Filling Churches and Auditoriums With Well Supported Sound

Churches, Auditoriums and Theaters Share Some Common Challenges

Live spoken voice performance in a large room of people, is one of the most challenging audio problems. Filled with technical challenges like open microphone feedback and sound reflections, poor sound support in these buildings give the listener an experience somewhere between uncomfortable to incomprehensible.

In all of these cases, the performance is the product that the customers have paid for. Failing to deliver a quality sound experience is a failure to deliver the product to the customer. It's critical that the sound system provide a full rich sound that the listeners can comfortably hear and understand.

Room Filling Sound

Without a doubt, the first reason to consider DML speakers as a solution to filling a large space with sound is that the distributed nature of these large flat panels spread the sound over a wide area. By design, arrays of flat panel DML speakers fill large spaces with sound, while limiting sidewall reflections that can interfere with audio clarity.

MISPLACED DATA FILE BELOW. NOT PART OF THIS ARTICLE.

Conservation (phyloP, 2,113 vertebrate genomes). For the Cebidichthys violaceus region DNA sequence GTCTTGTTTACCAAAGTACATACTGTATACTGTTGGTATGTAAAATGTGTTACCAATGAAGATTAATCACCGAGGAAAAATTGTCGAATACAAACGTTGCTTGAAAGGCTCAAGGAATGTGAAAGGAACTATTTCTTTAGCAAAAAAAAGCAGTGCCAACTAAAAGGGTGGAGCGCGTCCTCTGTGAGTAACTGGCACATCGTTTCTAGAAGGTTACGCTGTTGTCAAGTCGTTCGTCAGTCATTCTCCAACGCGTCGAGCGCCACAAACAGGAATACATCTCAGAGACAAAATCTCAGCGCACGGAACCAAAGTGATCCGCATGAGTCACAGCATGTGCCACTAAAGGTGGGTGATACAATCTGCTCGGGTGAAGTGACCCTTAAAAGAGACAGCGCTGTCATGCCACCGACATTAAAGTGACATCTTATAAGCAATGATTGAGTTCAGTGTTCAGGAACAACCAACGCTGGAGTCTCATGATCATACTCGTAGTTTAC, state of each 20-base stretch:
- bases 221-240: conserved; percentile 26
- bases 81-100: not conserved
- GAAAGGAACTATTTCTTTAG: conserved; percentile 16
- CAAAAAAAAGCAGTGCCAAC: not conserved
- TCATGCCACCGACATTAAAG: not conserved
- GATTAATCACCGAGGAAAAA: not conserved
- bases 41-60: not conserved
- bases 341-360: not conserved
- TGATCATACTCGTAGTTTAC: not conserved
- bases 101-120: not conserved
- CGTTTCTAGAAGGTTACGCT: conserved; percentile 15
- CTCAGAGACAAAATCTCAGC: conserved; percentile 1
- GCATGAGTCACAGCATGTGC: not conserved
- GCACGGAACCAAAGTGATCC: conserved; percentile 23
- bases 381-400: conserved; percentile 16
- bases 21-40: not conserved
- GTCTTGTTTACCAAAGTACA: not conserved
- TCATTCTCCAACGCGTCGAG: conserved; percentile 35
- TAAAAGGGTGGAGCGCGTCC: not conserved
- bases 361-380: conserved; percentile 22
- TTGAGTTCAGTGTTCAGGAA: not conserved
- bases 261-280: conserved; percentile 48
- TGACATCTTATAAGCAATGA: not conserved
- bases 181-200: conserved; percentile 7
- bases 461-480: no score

In spaces prone to echo, DML speaker panels distributed around a room can act both as sound generators and sound absorbers, adding to the minimization of negatively interacting sound waves. By using an array of DML panels, we can bring the sound closer to the listener, reducing the need for high power to drive audio into the room. DML panels fill the room evenly and require less power than pistonic speaker systems.

Feedback Resistant

Another curious property of DML speakers is their ability to resist feeding back into open microphones. By producing the sound across a large area, sound waves hit the microphone at many different phases, causing less audio from the speaker to be picked up on an open microphone.

In many cases, its even possible to put the speakers behind a performing band or stage performers. It's also possible to take an open microphone into the audience surrounded by DML speakers and interact live while greatly limiting system feedback. This can create intimate interactions with the audience, without concerns that your audio system is going to start squealing if person holding the open microphone walks past a speaker.

Bringing the Performance to the Crowd

Theaters in the round would be another example of a space that could benefit from DML speakers. Anywhere that you have a large space full of people that you want to communicate with in real time. If you're concerned about avoiding microphone feedback while ensuring the audience can clearly hear what is being said, then you should consider DML speakers in your church, auditorium or performance space.